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Should Tommy John be in the Hall of Fame?
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2005 Milwaukee Brewers Award Winners

on 10/03/2005


Congratulations are in order for the Milwaukee Brewers by finishing with a non-losing record in 2005 for the first time since the 1992 season. They accomplished this feat on Friday, the last day of September, during the first game of a three game series with the Pirates in Pittsburgh. Unfortunately they were unable to ensure a winning record during the final two games against the pesky Pirates. The Brewers did finish 8-5 over their final two weeks of the season, posting a 16-11 record in September. Most importantly the Brewers will no longer be lumped with the Pirates to hold the dubious distinction of not finishing at or above .500 since the 1992 season.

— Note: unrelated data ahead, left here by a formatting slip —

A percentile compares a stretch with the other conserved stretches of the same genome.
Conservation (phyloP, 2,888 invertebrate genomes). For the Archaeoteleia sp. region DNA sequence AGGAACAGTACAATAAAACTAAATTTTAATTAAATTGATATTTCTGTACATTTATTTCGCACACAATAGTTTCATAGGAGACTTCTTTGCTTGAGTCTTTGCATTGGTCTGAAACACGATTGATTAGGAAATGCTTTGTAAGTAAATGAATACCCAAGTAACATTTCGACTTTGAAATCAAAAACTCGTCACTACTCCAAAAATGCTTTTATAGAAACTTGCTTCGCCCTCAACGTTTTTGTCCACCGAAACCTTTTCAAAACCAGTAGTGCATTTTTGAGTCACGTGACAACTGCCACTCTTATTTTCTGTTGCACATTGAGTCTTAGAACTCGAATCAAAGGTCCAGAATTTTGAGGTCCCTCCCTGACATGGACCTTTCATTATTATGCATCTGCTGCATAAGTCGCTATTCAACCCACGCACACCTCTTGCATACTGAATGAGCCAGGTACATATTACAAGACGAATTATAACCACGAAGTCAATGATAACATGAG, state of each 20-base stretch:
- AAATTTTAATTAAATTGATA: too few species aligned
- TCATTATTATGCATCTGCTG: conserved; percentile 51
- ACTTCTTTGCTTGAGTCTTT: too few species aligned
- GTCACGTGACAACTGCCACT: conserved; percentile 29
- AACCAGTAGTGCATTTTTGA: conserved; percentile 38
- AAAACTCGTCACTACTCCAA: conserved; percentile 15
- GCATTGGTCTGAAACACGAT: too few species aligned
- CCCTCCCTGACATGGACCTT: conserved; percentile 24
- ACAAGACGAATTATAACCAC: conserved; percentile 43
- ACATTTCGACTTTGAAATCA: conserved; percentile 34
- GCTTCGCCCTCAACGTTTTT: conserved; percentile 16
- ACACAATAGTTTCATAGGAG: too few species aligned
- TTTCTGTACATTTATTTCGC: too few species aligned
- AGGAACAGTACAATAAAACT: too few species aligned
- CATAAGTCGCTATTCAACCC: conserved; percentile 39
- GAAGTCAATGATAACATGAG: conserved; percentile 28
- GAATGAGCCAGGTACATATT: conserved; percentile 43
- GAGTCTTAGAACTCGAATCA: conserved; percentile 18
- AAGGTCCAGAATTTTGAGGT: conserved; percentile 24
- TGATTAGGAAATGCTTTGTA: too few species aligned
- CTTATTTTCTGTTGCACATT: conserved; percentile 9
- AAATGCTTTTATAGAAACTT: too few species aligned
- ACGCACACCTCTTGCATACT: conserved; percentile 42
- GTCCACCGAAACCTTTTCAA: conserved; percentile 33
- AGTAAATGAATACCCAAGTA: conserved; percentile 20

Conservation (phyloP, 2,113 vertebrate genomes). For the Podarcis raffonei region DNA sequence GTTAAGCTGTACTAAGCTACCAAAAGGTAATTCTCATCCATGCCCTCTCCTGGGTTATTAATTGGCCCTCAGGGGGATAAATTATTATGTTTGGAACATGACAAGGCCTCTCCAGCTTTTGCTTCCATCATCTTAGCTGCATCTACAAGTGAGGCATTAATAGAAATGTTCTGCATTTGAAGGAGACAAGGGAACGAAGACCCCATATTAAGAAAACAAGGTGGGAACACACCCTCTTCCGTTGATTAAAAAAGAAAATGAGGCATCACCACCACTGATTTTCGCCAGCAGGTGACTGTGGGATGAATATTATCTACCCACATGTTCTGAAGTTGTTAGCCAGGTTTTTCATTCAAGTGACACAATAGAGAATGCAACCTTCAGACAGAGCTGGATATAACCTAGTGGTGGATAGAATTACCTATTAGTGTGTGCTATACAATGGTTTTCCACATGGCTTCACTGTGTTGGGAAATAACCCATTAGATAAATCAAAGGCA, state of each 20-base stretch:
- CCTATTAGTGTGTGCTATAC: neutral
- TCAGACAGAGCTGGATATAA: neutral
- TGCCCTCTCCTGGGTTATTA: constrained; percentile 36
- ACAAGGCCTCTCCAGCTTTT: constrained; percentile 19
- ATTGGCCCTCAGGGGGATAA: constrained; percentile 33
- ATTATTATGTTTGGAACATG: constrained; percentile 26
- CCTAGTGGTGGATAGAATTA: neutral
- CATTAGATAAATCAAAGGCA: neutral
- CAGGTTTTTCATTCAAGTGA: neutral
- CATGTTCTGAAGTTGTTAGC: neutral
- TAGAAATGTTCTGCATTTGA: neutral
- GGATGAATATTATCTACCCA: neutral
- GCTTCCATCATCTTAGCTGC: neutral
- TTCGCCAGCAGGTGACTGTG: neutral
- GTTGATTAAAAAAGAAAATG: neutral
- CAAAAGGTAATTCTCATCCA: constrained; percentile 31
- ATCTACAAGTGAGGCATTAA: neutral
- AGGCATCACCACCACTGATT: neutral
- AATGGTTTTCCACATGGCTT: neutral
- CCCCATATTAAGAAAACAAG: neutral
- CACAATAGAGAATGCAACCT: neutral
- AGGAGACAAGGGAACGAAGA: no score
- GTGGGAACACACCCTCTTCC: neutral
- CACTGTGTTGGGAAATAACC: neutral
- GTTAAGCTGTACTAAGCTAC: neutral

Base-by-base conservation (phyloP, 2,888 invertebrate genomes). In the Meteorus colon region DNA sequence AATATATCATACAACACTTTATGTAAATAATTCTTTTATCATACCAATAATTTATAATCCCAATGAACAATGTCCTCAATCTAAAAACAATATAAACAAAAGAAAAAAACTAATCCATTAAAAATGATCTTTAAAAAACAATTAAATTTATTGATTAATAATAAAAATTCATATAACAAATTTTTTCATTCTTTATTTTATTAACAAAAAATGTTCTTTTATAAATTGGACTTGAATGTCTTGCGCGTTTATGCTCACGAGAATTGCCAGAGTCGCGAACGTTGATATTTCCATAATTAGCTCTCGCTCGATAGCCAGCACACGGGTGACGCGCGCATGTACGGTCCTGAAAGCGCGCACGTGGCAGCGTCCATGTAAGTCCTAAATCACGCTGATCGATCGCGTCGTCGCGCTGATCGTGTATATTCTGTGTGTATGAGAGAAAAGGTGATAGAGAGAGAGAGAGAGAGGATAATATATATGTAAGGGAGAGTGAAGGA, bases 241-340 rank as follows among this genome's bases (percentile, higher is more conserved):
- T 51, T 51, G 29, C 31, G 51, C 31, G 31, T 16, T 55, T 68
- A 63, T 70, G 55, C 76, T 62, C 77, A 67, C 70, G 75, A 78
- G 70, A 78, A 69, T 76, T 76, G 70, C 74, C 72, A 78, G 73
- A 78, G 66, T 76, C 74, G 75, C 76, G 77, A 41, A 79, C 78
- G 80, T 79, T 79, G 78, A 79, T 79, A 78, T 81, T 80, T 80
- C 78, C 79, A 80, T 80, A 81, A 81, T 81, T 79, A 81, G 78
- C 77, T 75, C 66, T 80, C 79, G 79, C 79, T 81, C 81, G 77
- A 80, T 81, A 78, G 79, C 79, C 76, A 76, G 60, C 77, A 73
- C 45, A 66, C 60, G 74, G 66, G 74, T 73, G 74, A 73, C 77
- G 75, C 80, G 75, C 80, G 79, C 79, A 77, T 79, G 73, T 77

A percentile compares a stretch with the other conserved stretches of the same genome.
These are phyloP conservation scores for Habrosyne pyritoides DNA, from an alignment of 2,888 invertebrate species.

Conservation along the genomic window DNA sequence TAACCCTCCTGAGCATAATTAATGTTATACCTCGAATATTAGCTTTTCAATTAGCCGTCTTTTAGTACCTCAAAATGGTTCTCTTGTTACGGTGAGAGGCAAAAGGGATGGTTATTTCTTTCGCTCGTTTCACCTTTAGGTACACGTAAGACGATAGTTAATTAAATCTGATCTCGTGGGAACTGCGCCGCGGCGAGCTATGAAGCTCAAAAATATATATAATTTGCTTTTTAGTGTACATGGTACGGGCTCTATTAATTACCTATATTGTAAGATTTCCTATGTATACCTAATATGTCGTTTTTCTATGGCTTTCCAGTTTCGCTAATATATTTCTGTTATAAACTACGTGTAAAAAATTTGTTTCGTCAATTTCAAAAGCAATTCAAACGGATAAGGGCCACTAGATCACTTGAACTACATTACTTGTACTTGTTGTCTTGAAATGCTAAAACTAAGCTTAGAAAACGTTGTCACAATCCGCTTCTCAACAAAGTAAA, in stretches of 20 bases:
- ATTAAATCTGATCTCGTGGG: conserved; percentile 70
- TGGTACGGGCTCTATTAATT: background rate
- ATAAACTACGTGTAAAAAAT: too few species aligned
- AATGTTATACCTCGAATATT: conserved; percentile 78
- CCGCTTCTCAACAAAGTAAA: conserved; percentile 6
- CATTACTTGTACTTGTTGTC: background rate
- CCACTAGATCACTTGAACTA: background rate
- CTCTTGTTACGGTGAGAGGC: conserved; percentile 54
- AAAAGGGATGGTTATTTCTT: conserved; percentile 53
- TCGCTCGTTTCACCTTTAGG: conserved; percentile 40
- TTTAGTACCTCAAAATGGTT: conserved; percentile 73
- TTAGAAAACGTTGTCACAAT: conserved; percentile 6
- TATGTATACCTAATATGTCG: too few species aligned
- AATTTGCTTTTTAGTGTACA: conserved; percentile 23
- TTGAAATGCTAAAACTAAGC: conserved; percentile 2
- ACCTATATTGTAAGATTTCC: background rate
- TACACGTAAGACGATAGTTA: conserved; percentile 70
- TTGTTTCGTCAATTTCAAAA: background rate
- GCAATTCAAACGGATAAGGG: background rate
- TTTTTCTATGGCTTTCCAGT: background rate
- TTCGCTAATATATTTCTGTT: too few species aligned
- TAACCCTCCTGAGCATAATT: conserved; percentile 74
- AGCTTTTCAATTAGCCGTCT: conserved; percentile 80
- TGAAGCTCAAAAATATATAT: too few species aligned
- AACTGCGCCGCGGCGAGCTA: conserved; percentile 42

It is especially exciting since many fans wrote off the possibilities to finish the season at or above .500 when Ben Sheets went on the disabled list for the second time this season in late August. Given their amazing season, I think it is equally amazing that they accomplished these feats without their best player, who posted dominant numbers for the second consecutive year.

In past years some players have won the team's player, pitcher and rookie of the year awards by default, winning the awards because they were merely the best of a bunch of bad players. This year is different, as there were several candidates that qualified for each of the's season awards: Player of the Year, Pitcher of the Year, Rookie of the Year, and the Jack Voigt Memorial Unsung Hero Award. The awards were determined by the collective decision of the staff.

Player of the Year: Bill Hall